to Vote on Guaranteed $2800 Monthly Income for All Adults
Swiss may grant unconditional income for all
- In a move to combat growing pay inequality, Swiss citizens will
vote on whether to give every adult in Switzerland a basic
BERNE — Switzerland will hold a vote on whether to introduce a
basic income for all adults, in a further sign of growing public
activism over pay inequality since the financial crisis.
A grassroots committee is calling for all adults in Switzerland
to receive an unconditional income of 2,500 Swiss francs — about
$2,800 — per month from the state, with the aim of providing a
financial safety net for the population.
Organizers submitted more than the 100,000 signatures needed to
call a referendum on Friday and tipped a truckload of 8 million
five-cent coins outside the parliament building in Bern, one for
each person living in Switzerland.
Under Swiss law, citizens can organize popular initiatives that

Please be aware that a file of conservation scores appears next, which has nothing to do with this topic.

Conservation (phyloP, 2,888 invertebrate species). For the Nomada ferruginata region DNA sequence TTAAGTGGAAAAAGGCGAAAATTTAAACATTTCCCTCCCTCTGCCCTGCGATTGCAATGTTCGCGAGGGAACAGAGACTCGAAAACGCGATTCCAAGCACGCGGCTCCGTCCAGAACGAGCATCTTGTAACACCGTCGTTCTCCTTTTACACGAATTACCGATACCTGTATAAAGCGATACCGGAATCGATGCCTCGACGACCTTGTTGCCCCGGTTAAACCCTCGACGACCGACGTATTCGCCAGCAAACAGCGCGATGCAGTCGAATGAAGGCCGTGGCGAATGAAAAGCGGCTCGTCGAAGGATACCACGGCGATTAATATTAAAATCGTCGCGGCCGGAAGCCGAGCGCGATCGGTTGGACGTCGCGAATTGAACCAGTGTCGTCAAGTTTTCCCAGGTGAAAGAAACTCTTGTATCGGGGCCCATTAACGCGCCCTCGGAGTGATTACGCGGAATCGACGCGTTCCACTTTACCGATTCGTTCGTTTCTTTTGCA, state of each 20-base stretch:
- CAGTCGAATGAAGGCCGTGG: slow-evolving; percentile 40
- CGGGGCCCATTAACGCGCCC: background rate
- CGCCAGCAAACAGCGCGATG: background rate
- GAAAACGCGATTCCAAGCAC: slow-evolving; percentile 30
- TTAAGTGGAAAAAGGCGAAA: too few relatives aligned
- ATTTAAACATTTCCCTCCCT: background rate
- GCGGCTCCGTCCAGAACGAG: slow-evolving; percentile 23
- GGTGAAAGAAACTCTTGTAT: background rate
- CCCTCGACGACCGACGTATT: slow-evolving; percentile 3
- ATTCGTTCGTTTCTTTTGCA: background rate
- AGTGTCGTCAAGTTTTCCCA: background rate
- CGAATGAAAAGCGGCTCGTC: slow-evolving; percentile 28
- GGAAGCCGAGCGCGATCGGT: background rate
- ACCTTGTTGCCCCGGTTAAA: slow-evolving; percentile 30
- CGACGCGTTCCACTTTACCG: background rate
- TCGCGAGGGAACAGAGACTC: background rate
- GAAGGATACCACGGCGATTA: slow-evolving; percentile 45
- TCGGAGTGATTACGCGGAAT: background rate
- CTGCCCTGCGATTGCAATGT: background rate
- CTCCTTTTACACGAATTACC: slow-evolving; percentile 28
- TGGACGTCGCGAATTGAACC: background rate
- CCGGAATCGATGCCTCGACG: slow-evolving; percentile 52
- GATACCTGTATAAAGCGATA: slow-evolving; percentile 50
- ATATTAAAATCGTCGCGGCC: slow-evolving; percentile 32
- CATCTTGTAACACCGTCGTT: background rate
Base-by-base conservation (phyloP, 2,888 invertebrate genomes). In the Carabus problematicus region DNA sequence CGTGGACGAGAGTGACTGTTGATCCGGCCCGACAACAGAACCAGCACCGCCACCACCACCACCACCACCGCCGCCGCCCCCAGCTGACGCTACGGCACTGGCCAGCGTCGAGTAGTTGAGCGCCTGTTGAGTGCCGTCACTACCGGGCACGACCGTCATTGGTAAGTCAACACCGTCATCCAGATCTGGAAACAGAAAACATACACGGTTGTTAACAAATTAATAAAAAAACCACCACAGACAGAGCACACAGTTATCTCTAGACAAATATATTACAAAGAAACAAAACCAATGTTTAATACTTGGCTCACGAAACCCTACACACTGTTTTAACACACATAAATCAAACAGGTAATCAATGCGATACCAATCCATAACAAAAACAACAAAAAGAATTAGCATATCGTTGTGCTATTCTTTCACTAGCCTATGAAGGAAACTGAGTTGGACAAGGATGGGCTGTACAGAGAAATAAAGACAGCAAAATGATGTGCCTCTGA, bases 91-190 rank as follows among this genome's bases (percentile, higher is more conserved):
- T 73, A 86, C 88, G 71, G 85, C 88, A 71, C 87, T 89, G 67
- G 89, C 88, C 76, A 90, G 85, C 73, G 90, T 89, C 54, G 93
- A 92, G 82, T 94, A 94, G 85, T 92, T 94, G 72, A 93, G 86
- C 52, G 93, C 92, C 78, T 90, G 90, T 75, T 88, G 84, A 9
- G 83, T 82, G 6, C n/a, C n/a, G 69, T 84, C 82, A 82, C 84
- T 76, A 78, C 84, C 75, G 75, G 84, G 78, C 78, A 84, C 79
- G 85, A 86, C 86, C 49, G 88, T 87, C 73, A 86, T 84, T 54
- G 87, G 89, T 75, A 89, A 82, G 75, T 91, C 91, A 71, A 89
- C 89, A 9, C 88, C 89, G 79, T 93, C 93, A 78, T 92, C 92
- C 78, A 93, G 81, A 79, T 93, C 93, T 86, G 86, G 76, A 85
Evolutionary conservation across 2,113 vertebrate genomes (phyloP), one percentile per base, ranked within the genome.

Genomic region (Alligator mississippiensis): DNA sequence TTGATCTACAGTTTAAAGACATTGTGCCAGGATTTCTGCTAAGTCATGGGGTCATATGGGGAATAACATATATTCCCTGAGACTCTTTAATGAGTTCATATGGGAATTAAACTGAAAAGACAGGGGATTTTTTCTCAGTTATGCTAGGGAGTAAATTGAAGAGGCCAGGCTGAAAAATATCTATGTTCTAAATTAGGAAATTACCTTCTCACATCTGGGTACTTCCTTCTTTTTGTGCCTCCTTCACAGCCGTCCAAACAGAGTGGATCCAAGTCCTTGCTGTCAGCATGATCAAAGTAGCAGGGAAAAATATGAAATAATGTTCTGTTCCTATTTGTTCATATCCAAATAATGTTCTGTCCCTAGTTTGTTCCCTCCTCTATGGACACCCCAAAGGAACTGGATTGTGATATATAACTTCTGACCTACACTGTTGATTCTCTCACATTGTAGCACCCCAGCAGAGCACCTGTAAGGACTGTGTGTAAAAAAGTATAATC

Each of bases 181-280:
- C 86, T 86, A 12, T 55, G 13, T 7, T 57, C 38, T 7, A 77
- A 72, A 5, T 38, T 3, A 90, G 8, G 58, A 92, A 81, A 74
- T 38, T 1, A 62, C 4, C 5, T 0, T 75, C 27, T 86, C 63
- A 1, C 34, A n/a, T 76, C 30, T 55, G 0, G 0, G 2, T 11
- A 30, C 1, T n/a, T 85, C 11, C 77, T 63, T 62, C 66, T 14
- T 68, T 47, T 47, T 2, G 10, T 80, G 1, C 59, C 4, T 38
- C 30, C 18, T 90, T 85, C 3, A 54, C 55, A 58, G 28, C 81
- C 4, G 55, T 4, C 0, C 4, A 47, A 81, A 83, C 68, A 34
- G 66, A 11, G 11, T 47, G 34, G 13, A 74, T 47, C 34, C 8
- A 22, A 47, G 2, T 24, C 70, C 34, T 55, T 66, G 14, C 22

allow the channeling of public anger into direct political
action. The country usually holds several referenda a year.
In March, Swiss voters backed some of the world's strictest
controls on executive pay, forcing public companies to give
shareholders a binding vote on compensation.
A separate proposal to limit monthly executive pay to no more
than what the company's lowest-paid staff earn in a year, the
so-called 1:12 initiative, faces a popular vote on Nov. 24.
The initiative's organizing committee said the basic income
could partly be financed through money from social insurance
systems in Switzerland.
The timing of the vote has yet to be announced, pending official
guidance from the government.
Reporting by Denis Balibouse, writing by Alice Baghdjian
This article was originally published at
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